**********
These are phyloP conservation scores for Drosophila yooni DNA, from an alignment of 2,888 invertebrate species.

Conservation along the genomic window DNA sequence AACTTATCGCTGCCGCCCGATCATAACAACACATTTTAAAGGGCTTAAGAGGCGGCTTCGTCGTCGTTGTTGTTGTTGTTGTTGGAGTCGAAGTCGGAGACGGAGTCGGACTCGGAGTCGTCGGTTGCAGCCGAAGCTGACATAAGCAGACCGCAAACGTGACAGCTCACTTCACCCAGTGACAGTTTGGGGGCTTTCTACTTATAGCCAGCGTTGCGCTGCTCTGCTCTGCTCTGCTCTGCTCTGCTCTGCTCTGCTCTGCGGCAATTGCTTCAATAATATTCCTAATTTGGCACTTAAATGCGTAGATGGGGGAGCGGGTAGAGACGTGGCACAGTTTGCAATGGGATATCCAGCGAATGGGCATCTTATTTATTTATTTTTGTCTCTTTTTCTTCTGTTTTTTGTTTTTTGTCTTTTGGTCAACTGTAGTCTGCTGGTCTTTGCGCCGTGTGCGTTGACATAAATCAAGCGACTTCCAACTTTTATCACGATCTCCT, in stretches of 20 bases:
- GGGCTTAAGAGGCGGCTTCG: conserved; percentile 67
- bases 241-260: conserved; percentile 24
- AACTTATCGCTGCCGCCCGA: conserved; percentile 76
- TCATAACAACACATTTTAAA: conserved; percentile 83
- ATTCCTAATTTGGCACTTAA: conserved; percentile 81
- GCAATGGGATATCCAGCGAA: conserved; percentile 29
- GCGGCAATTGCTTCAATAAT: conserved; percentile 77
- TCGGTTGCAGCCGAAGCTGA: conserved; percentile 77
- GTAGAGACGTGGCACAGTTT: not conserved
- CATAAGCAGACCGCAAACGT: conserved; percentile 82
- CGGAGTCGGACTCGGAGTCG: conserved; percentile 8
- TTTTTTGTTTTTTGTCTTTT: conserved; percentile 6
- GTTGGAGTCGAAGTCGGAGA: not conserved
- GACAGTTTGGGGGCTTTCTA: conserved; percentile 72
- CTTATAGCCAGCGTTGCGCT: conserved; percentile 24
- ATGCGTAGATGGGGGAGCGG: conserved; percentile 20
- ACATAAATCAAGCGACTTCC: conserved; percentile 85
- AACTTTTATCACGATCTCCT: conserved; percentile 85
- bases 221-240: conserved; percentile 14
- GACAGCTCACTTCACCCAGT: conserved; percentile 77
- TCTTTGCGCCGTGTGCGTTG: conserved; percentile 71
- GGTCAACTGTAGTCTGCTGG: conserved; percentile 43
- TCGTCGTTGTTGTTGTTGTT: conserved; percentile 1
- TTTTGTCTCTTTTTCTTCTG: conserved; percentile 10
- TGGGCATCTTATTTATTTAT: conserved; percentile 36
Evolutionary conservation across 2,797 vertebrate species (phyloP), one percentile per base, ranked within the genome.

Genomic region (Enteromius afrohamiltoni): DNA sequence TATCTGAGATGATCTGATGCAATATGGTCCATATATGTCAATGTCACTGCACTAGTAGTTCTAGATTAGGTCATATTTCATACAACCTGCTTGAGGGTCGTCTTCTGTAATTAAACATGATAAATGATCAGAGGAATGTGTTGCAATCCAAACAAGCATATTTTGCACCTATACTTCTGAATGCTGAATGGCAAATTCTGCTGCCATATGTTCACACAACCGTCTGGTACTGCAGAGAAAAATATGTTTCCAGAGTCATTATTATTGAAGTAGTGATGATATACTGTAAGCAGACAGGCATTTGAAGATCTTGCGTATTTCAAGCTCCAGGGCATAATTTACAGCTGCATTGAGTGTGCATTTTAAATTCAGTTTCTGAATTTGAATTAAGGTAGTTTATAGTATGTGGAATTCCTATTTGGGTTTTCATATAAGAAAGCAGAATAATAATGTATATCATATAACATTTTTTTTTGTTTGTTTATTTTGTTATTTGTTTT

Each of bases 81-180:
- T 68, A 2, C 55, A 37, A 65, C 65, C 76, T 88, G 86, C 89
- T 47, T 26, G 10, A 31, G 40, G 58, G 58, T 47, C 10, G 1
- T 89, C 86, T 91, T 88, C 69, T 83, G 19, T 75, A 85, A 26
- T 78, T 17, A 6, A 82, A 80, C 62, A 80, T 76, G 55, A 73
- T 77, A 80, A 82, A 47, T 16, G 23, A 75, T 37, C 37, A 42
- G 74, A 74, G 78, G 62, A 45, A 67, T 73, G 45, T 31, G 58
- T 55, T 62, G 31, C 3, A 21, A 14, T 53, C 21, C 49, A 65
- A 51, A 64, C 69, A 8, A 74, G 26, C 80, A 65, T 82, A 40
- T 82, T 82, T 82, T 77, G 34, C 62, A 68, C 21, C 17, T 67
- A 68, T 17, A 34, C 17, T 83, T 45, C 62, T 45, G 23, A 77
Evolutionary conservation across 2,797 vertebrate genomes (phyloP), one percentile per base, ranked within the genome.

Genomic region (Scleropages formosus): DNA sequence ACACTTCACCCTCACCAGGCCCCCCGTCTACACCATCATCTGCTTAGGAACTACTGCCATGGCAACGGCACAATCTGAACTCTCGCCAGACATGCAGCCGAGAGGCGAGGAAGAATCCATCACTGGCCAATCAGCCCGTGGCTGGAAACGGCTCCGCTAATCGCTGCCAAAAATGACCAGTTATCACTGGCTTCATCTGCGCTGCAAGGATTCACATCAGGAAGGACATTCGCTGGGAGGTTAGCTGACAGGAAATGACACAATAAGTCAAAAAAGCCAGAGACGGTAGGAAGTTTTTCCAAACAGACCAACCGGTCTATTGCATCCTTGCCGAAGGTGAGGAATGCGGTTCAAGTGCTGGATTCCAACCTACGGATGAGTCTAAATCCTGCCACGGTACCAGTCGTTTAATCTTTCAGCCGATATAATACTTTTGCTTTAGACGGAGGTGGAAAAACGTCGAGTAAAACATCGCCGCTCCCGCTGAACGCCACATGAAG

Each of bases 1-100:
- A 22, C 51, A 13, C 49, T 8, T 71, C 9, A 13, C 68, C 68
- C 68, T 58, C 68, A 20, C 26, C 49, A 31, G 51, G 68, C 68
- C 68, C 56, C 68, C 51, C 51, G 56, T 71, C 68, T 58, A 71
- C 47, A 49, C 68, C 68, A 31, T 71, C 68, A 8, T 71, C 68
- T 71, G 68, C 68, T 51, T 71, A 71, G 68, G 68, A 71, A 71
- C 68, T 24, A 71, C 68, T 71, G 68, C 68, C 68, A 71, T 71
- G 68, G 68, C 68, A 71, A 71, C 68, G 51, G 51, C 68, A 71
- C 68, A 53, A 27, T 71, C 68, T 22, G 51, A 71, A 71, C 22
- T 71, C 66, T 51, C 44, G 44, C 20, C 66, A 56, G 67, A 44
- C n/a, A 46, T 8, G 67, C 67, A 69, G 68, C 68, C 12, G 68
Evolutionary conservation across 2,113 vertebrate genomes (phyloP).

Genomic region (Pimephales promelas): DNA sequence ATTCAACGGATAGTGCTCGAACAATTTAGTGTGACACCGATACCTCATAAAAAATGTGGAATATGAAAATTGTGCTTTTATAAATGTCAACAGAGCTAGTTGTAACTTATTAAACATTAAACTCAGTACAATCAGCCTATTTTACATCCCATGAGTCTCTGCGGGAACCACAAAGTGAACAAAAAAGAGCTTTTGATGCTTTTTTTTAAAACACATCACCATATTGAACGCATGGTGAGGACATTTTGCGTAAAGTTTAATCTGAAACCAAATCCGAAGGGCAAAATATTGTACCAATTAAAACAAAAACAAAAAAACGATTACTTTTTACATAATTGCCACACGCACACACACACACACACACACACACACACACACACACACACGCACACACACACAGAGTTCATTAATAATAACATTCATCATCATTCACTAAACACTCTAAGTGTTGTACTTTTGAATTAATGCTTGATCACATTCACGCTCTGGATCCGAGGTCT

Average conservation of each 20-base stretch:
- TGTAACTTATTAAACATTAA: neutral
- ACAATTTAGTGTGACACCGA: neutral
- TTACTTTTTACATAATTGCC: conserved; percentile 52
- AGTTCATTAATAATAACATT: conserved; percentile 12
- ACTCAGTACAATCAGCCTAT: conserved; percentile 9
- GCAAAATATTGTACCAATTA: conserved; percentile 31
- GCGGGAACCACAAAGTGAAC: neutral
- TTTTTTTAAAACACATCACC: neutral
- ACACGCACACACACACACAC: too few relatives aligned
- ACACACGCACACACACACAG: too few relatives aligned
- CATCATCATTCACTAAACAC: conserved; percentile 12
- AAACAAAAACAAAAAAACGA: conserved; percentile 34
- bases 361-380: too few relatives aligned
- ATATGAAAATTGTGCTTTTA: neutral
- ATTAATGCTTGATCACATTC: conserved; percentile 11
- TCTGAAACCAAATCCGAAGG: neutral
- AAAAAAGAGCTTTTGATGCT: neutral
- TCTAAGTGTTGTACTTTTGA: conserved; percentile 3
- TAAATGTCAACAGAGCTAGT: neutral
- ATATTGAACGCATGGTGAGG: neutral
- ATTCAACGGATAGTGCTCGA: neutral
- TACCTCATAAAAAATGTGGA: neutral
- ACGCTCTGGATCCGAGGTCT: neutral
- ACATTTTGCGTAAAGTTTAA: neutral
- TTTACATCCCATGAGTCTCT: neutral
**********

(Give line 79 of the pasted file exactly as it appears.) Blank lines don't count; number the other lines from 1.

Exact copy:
- ACGCTCTGGATCCGAGGTCT: neutral